<p>Hi,</p><p>For this application I used <br>Henning's loadBitmap function- which is documented in the examples <br>supplied with his library. This requires that you convert a screen sized <br> (or less) picture to raw format. He supplies a program with his library <br> download for this. Or you can use his online converter at :</p><p><a href="http://www.henningkarlsen.com/electronics/t_imageconverter565.php" rel="nofollow">http://www.henningkarlsen.com/electronics/t_imagec...</a></p><p>I used a screen sized (320 x 240) file. <br></p><p>#include &lt;tinyFAT.h&gt;<br>#include &lt;UTFT.h&gt;<br>#include &lt;UTFT_tinyFAT.h&gt;<br>#include &lt;UTouch.h&gt;</p><p>// Initialize Screen and touch functions<br>UTFT myGLCD(ITDB32S,38,39,40,41);<br>UTFT_tinyFAT myFiles(&amp;myGLCD);<br>UTouch myTouch(6,5,4,3,2);<br>boolean logo = true;</p><p>word res;</p><p>const int chipSelect = 53; // sd select pin</p><p>void setup(){</p><p>pinMode(chipSelect, OUTPUT);</p><p>myGLCD.InitLCD();<br>myGLCD.clrScr();</p><p>int picsize_x = myGLCD.getDisplayXSize();<br>int picsize_y = myGLCD.getDisplayYSize();</p><p>if (logo){<br> if (file.initFAT()==0){<br> switch (picsize_x);<br> res = myFiles.loadBitmap(0, 0, picsize_x, picsize_y, &quot;LOGO.RAW&quot;);<br> if (res == 0){<br> delay(5000);<br> myGLCD.clrScr();<br> }</p><p>}</p><p>}</p><p>// more setup stuff</p><p>}</p><p>The use of the raw file for a one off display is fine.</p><p>However <br> having to convert multiple files seemed a little time consuming to me. <br>So I wrote an addition to the Henning's utft library to process 24 bit <br>bmp files directly. This works great and does not require UTFT_tinyFat <br>and tinyFat. The sdcard can be accessed using the standard arduino sd <br>library. My patch will load a screen sized bitmap in 1.79S, which is a <br>little faster than Henning's system.</p><p>I have also utilised the sd for data recording.</p><p>All in all John has detailed a very useful shield and lcd!</p>
<p>Hi,</p><p>I ordered the lcd a month ago- apparently it is somewhere between China and the uk.</p><p>In the mean time I have developed code which runs at <br></p><p>237.3 Khz, with configurable software triggering.</p><p><a href="http://forum.arduino.cc/index.php?PHPSESSID=3e1pvsuftle7jd7dpr055uicf4&topic=265298.0" rel="nofollow">http://forum.arduino.cc/index.php?PHPSESSID=3e1pvs...</a></p><p>I have also written software which runs at 1.2MHz using a TLV571, also with software triggering.</p>
<p>Great Instructable! It got me thinking and I decided to make my own PipBoy from it!</p>
Cool, thanks forsharing.. <br>
<p>neato! thanks, maybe ill see what uses i can for this</p>
<p>Cool grumpyboots.. thanks for sharimg!</p>
I LOVE it!!!! I haven't been able to use my screen for two years!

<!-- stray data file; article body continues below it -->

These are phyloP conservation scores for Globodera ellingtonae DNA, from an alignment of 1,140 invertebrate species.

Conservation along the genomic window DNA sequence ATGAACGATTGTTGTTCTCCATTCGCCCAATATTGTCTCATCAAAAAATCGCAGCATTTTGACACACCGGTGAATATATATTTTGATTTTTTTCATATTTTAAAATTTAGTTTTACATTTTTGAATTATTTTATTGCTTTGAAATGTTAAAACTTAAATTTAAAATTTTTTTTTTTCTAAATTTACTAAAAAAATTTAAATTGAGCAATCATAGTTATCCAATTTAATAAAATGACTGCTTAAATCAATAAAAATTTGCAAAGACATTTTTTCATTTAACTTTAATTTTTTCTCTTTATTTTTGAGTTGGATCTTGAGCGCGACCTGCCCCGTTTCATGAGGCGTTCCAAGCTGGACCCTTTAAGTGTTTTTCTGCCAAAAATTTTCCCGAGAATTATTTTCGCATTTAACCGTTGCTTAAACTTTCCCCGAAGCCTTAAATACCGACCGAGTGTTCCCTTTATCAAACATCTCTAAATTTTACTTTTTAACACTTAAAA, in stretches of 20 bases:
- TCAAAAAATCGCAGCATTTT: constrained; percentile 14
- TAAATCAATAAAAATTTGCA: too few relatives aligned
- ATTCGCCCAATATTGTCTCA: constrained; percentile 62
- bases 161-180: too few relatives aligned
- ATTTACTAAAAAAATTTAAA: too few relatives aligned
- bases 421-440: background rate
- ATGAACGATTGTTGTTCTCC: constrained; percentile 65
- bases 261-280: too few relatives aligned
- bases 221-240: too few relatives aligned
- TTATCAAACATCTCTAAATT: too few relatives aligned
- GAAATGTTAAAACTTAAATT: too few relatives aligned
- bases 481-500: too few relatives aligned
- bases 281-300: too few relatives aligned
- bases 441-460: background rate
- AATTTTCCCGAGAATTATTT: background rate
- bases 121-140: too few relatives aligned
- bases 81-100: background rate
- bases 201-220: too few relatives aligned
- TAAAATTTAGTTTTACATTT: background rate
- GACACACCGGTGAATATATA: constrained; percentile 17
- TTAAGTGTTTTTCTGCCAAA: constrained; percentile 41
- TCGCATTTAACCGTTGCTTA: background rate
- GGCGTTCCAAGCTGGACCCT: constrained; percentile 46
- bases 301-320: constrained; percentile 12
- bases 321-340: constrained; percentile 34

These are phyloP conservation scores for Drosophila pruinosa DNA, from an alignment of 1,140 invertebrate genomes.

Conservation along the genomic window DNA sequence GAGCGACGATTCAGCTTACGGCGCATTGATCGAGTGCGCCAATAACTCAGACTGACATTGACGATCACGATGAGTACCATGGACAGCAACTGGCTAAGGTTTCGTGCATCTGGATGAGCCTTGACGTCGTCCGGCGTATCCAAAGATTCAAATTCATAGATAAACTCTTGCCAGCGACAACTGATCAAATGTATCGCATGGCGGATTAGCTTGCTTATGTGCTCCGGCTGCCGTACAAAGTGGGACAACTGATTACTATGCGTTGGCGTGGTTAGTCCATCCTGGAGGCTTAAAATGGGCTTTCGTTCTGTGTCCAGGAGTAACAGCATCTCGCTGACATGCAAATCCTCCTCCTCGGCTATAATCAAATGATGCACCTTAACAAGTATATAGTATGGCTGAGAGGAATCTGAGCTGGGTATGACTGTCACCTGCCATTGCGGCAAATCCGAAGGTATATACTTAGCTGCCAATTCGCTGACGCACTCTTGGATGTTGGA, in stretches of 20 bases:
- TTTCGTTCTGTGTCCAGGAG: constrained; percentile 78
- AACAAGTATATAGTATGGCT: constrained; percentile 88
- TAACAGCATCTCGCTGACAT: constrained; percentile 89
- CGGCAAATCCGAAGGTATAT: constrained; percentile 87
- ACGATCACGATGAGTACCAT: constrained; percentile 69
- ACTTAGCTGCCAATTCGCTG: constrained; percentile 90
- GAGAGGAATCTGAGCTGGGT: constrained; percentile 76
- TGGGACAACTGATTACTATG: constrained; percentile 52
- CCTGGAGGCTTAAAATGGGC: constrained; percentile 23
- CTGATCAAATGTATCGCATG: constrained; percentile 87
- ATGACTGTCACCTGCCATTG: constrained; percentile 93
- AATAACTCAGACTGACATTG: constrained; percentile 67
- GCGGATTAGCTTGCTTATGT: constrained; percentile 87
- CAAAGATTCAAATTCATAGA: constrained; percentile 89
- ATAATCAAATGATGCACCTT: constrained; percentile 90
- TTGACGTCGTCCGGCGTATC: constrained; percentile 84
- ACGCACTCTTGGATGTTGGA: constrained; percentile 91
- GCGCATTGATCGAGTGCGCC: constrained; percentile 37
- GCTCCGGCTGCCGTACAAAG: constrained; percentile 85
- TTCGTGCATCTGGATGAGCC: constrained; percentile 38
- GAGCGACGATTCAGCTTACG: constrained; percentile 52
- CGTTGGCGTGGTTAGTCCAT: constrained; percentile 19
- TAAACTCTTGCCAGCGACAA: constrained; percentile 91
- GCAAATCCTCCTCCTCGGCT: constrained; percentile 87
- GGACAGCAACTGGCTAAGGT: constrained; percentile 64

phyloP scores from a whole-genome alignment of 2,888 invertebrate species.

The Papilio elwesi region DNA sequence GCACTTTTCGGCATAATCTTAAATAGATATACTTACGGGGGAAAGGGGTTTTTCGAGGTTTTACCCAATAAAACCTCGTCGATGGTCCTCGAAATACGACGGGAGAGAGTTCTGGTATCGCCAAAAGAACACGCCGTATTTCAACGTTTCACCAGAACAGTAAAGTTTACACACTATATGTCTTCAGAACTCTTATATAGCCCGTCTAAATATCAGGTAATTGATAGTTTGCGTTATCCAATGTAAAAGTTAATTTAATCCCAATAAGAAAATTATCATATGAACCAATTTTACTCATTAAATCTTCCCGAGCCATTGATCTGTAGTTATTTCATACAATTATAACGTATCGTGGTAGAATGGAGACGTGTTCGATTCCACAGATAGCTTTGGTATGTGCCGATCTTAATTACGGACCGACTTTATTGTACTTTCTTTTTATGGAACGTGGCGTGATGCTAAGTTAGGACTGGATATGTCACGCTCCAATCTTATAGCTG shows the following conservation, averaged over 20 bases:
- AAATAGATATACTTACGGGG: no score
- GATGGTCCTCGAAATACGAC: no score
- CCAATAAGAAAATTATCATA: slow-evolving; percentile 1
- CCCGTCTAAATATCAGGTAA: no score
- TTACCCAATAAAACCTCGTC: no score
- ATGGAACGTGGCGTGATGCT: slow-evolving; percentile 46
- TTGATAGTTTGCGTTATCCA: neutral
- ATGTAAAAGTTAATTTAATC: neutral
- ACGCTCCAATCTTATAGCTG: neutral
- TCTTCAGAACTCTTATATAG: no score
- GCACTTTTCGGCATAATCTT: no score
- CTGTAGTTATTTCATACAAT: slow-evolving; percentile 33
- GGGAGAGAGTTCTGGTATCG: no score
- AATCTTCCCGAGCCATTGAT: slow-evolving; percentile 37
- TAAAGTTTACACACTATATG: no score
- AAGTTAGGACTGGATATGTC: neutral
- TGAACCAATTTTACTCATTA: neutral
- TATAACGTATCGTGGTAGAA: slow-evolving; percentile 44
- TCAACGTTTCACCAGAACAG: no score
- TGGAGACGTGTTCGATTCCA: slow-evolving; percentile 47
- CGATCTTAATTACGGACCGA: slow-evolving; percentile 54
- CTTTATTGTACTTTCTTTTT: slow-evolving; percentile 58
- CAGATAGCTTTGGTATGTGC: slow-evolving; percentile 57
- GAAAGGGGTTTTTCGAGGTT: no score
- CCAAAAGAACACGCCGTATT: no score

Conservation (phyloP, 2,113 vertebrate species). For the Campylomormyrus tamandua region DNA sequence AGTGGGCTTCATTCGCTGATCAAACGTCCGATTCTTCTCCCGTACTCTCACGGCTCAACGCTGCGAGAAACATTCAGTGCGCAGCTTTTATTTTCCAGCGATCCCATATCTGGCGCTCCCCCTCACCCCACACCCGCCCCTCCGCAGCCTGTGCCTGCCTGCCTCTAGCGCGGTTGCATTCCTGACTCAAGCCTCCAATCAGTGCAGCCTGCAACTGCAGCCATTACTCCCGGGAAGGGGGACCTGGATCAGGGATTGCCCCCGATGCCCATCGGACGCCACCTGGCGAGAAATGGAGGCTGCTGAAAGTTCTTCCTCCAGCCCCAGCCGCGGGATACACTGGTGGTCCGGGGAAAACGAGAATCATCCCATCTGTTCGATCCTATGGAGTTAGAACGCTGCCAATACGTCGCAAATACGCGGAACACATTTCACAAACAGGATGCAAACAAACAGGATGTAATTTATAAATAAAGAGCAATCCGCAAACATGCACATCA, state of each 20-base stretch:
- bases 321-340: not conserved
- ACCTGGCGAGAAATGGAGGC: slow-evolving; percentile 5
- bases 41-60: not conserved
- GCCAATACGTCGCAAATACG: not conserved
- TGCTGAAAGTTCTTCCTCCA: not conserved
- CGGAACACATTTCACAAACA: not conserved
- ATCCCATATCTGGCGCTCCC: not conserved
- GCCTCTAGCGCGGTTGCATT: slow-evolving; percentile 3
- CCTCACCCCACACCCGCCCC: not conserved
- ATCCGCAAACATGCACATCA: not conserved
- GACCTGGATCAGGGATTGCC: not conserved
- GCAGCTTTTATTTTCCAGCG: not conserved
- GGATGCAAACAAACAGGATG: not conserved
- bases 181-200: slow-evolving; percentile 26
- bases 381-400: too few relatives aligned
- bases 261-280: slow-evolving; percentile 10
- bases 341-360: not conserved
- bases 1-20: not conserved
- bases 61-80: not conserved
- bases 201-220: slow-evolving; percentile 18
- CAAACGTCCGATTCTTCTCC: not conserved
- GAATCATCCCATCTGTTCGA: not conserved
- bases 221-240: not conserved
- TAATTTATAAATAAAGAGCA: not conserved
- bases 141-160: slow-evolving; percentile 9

<p>Nice job. But you didn't include those libraries. Actually you did, but the instructable editor cut them out as html tags. So kids, dont forget to include them.</p>
<p>Hello is very good thank you </p>
<p>Hello:</p><p>At this time I only have an 2.8 tft lcd with sd card socket that will work with my Uno. I would like to know before I start this project do you think this could be adjusted to work with what I have? </p><p>What I would like to do is collect the data and place on the sd card so I can analyzed at a later time. Editing the code for sd card is something I think I can do, but using an tft lcd is not. I would like to know your thoughts on this before I begin.</p><p>Thanks</p><p>~Chris</p>
<p>Your Libraries.zip file is corrupt!!</p><p>Could not extract your files, to bad great project. Thank You!!</p>
<p>Here is a new UART TFT LCD, it support the WYSIWYG editor to build your UI in PC and download it via USB. It can be control by Arduino via UART, so just use the Serial.print() you can make it display many images. And do't worry about the font ! You can build it yourself and download to the TFT LCD.</p><p>Its indigogo page here with detailed in introduce:Amazing price!! 10USD 2.4&quot; with free shipping.....</p><p><a href="https://www.indiegogo.com/projects/nextion-a-cost-effective-high-performance-tft-hmi/x/4283045" rel="nofollow">https://www.indiegogo.com/projects/nextion-a-cost-...</a></p><p>Here is 2 blogs about using the Arduino to build the UI tutorial:</p><p><a href="http://blog.iteadstudio.com/product-preview-nextion-in-an-arduino-project-2/" rel="nofollow">http://blog.iteadstudio.com/product-preview-nextio...</a></p><p><a href="http://blog.iteadstudio.com/product-preview-nextion-in-an-arduino-project-3/" rel="nofollow">http://blog.iteadstudio.com/product-preview-nextio...</a></p>